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Mauritius: Shades of Turquoise on Blue Bay

Blue Bay, Mauritius

On some trips the winds blow so strongly against you it's tempting to believe destiny is not on your side. So began our trip to Mauritius, with forgotten luggage, visa troubles, and hotel reservation issues. Was it a sign we should abandon the trip? No: before long the snafus were behind us and we were digging our toes into the sandy coastline of one of Earth's most exotic south sea islands: Mauritius.

We spent our first few nights in the southeast, on Blue Bay, named for obvious reasons but so truly deserving of the name. An enormous stretch of coral reef we'd admired even from our descending plane arches boldly out from the shore, embracing a small, wooded islet and a shallow bay steeped in a myriad shades of blue. A shallow channel brought in the rising tide from somewhere behind the islet, and well beyond that, against the ramparts of coral, thumping waves from the South Indian Ocean sent mares' tails of sea foam flying towards shore.

Shoreside, the beach was shallow and the water was warm, and we jumped in accompanied by hundreds of hundreds of Mauritians, young and old, enjoying an afternoon at the beach. This was one of Blue Bay's – and Point d'Esny's – greatest pleasures: in Mauritius the best beaches are often the public ones, and the hotels get second dibs. Indeed, our bed and breakfast, which promised a room at water's edge, offered up a beach that was rockier than sandy. Adjacent, the public beach was sandier, shadier, and more fun, and that's where we spent our time.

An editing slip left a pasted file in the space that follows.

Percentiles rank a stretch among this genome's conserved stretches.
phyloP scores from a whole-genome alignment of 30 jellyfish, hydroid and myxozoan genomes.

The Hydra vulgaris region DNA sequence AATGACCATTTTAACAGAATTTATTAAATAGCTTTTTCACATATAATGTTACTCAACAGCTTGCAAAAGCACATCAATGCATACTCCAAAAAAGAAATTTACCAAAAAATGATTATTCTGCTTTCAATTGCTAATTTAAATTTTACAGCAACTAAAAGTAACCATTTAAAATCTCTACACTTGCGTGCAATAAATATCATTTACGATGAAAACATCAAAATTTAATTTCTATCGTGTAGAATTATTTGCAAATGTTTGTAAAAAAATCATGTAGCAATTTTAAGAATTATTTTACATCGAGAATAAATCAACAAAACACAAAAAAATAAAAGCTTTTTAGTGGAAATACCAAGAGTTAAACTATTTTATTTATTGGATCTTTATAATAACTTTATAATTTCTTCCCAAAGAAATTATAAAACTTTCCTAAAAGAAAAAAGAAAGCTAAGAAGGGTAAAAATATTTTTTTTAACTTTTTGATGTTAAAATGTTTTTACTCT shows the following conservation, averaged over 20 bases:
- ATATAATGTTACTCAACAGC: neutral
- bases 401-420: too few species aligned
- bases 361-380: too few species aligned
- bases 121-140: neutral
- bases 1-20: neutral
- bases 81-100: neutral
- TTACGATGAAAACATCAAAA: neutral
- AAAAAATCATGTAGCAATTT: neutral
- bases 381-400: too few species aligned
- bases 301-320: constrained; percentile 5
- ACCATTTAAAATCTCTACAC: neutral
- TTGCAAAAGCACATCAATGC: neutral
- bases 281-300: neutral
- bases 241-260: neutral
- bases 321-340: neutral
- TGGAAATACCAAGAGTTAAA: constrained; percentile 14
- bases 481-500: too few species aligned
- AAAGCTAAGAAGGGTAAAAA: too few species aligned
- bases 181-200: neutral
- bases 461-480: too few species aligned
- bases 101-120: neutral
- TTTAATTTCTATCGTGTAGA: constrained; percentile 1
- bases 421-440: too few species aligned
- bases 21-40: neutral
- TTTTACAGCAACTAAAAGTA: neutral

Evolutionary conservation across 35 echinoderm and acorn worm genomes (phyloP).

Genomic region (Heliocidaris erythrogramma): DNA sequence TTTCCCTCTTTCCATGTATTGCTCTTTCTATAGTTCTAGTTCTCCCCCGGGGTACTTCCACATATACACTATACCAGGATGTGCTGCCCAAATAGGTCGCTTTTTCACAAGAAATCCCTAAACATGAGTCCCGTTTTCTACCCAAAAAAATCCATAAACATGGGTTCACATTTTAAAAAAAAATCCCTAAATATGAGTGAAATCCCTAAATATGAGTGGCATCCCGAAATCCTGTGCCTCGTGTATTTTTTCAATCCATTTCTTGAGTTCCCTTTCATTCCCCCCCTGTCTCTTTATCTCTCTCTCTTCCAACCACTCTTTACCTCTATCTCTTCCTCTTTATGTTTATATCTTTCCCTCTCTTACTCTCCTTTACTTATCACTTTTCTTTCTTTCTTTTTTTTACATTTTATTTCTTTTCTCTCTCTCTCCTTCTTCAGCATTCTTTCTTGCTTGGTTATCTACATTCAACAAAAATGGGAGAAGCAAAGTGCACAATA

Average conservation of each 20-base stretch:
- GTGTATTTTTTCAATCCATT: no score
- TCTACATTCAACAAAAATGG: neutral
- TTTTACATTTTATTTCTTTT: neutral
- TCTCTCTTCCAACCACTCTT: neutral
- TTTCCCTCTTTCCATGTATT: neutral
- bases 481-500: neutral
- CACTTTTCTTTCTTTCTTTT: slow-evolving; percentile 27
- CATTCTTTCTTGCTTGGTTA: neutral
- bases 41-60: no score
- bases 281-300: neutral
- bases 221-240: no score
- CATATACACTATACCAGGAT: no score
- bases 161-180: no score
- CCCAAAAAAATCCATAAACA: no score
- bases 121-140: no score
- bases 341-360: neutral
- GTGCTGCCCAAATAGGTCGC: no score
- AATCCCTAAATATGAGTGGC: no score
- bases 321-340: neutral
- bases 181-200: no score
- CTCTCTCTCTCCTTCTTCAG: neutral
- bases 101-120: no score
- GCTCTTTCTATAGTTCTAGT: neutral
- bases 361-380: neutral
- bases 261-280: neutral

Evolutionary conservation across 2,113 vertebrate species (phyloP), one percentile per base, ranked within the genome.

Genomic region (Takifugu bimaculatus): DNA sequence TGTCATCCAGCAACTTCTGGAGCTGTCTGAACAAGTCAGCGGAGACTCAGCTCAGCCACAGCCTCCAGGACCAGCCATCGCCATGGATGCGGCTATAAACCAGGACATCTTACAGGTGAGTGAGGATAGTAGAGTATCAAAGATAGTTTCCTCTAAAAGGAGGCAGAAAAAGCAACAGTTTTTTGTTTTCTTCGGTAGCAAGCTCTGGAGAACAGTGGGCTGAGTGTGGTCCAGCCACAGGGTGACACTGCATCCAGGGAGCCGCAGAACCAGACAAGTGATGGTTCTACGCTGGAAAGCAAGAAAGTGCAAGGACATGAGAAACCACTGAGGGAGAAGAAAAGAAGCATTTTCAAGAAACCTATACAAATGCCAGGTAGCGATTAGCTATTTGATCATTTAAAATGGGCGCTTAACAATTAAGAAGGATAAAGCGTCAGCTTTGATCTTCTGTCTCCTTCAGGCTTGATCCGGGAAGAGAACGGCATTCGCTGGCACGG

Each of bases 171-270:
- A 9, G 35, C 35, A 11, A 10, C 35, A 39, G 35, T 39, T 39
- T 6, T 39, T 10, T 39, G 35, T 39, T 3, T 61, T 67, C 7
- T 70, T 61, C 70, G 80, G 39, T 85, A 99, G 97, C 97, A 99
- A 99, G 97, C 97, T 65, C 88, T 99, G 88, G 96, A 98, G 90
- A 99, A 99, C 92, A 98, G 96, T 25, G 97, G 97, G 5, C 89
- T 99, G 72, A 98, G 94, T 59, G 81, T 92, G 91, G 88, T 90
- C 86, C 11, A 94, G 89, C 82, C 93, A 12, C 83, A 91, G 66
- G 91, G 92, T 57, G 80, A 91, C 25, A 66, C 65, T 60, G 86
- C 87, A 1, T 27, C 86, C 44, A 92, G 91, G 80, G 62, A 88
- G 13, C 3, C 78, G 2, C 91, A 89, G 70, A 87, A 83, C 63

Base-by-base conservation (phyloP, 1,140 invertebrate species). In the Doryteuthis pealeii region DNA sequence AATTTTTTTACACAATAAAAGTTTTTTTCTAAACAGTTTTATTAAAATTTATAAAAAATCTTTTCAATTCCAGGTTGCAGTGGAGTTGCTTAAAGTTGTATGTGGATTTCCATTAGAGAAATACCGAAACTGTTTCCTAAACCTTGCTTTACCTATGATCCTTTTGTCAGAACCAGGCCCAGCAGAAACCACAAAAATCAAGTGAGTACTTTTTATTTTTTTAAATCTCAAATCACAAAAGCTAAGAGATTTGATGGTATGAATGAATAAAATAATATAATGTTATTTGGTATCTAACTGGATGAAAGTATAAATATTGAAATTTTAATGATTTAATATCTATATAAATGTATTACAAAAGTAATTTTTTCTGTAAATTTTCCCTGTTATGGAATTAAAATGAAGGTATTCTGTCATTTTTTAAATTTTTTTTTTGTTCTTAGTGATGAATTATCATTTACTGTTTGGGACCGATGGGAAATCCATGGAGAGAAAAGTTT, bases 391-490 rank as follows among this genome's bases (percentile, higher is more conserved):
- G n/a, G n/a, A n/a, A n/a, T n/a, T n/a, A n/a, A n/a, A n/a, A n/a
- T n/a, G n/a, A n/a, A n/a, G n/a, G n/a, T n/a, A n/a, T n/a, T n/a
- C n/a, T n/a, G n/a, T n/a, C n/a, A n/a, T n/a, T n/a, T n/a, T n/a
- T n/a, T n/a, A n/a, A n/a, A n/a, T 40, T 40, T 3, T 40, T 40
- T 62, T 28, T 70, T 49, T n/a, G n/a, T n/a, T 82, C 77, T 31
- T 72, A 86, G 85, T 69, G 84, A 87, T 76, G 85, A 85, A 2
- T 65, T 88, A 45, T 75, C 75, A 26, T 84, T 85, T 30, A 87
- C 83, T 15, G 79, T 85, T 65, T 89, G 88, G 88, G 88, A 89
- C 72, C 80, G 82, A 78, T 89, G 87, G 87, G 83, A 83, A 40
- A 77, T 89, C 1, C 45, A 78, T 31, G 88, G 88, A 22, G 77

The Mauritians were on a sort of holiday themselves, as classes were out for the month of December. Families relaxed under the shade of the pines and almond trees and enjoyed picnics of spicy sauced dishes, and the children splashed around in the shallow water. My own children enjoyed it as much, and even made a few Mauritian friends.

Equally enjoyable about the beach at Blue Bay was all that shade. Stands of trees lined the water's edge and provided welcome respite from the tropical sun, as December in the southern hemisphere is high summer. Blue Bay lived up to its name, as did a once favorite (sadly, now discontinued) bottle of Waterman fountain pen ink, South Seas Blue. I spotted that shade as well, somewhere between the sky and the reef.


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